One of the ways you can use to know a true gamer is to ask people if they’ve played any sort of city-building or business simulator for a sizable period of time. They may have played SimCity on the SNES or the PC, SimAnts or some other Sim variant, the Caesar or Patrician series, Theme Hospital, the Tycoon games(including OpenTTD), and so on. Banished is a culmination of what those games had established, but without the crap that SimCity 2013 brought to the table.
Banished is a sandbox city building game designed by Luke Hodorowicz and developed by Shining Rock Software that is mostly bells and whistles, so there aren’t a lot of tech trees and progression. For its barebones approach though, its gameplay can still be quite complex. The premise is that you have a bunch of people exiled in an isolated part of the world, and you have to get them to build a community in which they can survive then thrive. You have resources around you and a number of building options to use in order to create your own settlement.
This game may not be that good for casuals, especially since there’s virtually no micromanagement involved to keep things entertaining during downtime. Behind its adherence to the fundamentals of city-building basics are layers of controls and options that new and casual players may find intimidating. But then again, we live in a world where Dwarf Fortress exists, and the learning curve for that particular game is beyond belief. The simple yet comprehensive step-by-step tutorials touches upon various aspects of the game quite well, so beginners should check those out first.
It’s not really that hard to learn how to play, even though it looks intimidating to newbies. The interface is pretty simple to understand, and yet it has good default hotkey assignments to make things easier for the discerning strategy gamer, especially those who play titles like StarCraft II and such. With a bit of time, they can put up buildings in no time with virtually no fumbling or needless downtime. Some of the buttons and other elements do take a bit of squinting to see and click though.
If you’ve played or at least known of the backstory of the online action RPG Path of Exile, then you’ll recognize the premise of exiles being made to fend for themselves. But instead of killing monsters and gathering loot, this game is all about gathering and managing resources, growing your population, and building from just getting by to its own civilization. It may not be that far-reaching in terms of scope, but it still does quite a bit to add depth to the experience.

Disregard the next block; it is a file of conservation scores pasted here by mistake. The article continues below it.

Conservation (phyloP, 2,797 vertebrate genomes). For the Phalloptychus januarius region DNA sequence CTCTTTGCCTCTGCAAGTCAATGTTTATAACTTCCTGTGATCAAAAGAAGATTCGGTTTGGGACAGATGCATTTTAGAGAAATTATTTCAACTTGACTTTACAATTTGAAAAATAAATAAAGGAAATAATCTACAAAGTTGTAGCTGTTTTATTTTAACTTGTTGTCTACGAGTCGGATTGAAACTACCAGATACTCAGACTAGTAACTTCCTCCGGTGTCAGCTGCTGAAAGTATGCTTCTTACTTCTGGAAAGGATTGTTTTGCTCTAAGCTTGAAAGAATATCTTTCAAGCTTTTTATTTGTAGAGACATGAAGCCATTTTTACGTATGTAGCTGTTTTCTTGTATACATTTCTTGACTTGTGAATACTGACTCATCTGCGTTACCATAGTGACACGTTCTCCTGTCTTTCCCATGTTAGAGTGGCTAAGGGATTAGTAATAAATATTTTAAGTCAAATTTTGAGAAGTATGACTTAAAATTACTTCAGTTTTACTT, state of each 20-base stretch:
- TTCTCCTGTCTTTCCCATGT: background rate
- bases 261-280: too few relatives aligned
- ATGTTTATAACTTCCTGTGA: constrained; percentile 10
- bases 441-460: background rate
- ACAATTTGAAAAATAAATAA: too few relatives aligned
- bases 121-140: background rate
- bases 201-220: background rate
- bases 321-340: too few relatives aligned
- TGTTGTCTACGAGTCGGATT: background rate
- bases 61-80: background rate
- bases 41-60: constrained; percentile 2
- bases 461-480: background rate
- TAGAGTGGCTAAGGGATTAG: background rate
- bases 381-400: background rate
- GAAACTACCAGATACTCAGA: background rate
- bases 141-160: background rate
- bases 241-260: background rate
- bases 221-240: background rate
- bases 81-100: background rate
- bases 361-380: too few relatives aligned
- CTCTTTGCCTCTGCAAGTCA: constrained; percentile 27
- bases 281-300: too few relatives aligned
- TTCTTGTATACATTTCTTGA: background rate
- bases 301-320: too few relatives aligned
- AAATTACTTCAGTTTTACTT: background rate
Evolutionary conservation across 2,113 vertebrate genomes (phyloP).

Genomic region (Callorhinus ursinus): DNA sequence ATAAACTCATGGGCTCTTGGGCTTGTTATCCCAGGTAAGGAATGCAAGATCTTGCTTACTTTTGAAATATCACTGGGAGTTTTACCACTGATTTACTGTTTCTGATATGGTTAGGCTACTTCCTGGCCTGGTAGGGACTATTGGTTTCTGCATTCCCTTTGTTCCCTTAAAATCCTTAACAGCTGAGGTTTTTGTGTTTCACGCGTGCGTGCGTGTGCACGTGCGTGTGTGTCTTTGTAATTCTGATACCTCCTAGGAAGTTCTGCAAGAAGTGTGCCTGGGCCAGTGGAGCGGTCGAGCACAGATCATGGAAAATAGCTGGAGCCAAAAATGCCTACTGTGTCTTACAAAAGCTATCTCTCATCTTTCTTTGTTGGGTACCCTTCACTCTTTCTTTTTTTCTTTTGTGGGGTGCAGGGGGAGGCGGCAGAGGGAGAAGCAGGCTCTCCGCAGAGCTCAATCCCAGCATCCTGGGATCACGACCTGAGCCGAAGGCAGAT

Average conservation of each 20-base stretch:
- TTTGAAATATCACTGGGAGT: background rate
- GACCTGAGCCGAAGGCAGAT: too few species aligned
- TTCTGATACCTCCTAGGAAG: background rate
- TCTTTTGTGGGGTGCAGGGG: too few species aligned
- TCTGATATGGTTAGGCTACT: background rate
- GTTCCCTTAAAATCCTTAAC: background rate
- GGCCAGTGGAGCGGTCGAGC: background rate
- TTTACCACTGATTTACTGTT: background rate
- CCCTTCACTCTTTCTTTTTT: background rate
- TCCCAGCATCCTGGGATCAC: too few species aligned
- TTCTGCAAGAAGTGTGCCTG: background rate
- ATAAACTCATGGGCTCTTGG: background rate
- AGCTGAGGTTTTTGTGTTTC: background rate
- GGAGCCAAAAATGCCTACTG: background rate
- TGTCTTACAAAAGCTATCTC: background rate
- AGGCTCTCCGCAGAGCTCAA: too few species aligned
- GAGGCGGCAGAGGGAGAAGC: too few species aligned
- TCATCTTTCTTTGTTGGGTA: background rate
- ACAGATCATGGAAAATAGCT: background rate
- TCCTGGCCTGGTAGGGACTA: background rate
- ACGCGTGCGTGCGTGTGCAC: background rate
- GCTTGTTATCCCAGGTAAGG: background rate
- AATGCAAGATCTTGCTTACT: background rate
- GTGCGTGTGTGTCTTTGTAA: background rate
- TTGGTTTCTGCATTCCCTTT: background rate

A big part of the gameplay is helping your population survive the elements, especially when winter comes. Much of the game is preparation for the winter season when crops don’t grow and hunting game is scarce. If you mess around during the fertile months, you may starve or even freeze to death when snow covers the landscape. This urgency to prepare them for what’s coming gives direction to what’s usually open-ended gameplay in most city-building games.
Unfortunately, a lot of players seemed to have hit some snags in terms of the game’s performance. Some encounter crashes on startup, while others would have their computers frozen once they crank up the time control to 5x or 10x or when they’re saving their game. It seems that there are still quite a few snags that Shining Rock needs to stamp out. They’re not rare crashes either, but recurring fatal errors and freezes that don’t seem to be from the graphics since they’re not that fancy to begin with, so it must be with something in their code that will need streamlining. This is unfortunate for what has already been released as a finished product.
Maybe it’s the 64-bit version of the game or maybe it’s DirectX 11, it’s still a big enough problem to take this game a few notches down. Normally, technical issues in finished games involve the usual bugs and glitches that may or may not arise in the first few hours of play. But when your PC freezes in the middle of a game on multiple occasions, then you have to start wondering if this game ever went through quality assurance at all. That’s what pulls the score for this game down, which is unfortunate since its gameplay does deliver what is promised.
If fixes to these problems do come up though, then this game is a must-play for city-building enthusiasts and curious. It’s not for everyone, so think carefully before getting this title as it’s not one of those games that serve action. This is more about hand-on-chin deep thinking and laying back as things unfold on screen.
Tested in PC. Final Score: 7/10